Fourth-year medical students at the University of Pittsburgh School of
Medicine can breathe a little easier this week. That’s because Friday was
Match Day – an annual tradition where seniors across the country are notified
about their residency assignments for the next few years.
Students decked in celebratory green and white T-shirts
labeled with the phrase #YOMO (You Only “Match” Once) gathered with their
families in Scaife Hall to await the
The ceremony started promptly at noon with opening remarks
by Joan Harvey, M.D., associate dean for student affairs, who applauded
students for their accomplishments and set the tone for the occasion.
“I’ve come to feel that today is, in many ways, the best
marking of all that you have accomplished through your hard work, long hours
and commitment to your patients, with the help of a very dedicated faculty,”
Then, all eyes stayed on the stack of crisp, white envelopes
as students were randomly called one by one to the front of the auditorium to
learn of their matches. While most students boldly chose to open their decision
letters in front of a cheering crowd, others erred on the side of caution and revealed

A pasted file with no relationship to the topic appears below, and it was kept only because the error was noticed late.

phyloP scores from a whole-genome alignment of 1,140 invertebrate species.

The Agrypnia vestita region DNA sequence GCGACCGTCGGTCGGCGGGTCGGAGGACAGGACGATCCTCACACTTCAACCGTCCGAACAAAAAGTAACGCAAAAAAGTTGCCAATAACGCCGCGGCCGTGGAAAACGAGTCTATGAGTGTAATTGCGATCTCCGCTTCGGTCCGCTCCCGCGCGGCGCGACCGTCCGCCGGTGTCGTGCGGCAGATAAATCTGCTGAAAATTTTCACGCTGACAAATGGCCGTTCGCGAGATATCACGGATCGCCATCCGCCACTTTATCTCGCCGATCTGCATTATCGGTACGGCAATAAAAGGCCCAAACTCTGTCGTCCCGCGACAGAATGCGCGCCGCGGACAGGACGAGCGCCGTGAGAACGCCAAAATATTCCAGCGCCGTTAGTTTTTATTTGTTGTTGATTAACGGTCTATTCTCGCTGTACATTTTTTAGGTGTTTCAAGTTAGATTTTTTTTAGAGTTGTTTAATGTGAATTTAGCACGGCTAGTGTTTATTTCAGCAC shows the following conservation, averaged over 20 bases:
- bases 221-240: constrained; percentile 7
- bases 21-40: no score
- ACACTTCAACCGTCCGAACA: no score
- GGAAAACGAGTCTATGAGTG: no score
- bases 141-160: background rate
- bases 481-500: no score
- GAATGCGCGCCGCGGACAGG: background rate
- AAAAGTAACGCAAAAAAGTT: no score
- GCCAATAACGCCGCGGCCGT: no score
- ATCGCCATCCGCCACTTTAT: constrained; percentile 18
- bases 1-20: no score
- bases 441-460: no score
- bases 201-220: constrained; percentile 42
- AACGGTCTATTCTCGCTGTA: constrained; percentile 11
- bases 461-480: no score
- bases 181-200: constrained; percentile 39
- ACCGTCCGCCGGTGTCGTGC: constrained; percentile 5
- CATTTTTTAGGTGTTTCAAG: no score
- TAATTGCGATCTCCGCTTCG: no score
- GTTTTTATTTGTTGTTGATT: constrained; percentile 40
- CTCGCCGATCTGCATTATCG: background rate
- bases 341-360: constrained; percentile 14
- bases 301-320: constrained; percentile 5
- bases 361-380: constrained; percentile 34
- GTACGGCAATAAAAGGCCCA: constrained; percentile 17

their placements among small circles of family and friends.
In following with Pitt’s long-standing tradition, each
student dropped a dollar in a large bucket upon receipt of his or her envelope.
The last student who was called took home the money to make up for having been in suspense the
Pitt’s class of 2013 matched 142 students to residency
programs across the country:
Nearly two-thirds of the class matched in top
tier programs at prestigious institutions, including Johns Hopkins, UCLAMedical Center, Children’s Hospital of
Pennsylvania, Massachusetts General Hospital, Vanderbilt University Medical
Center and Brigham and Women’s Hospital.
Fifty students matched in primary care fields
(internal medicine, pediatrics, and family medicine).
ENT, orthopaedics, plastic surgery,
neurosurgery, emergency medicine and pediatrics were among the most competitive
Thirty-eight matched in Pitt programs here at UPMC (including 11 students who will complete one
year transitional programs).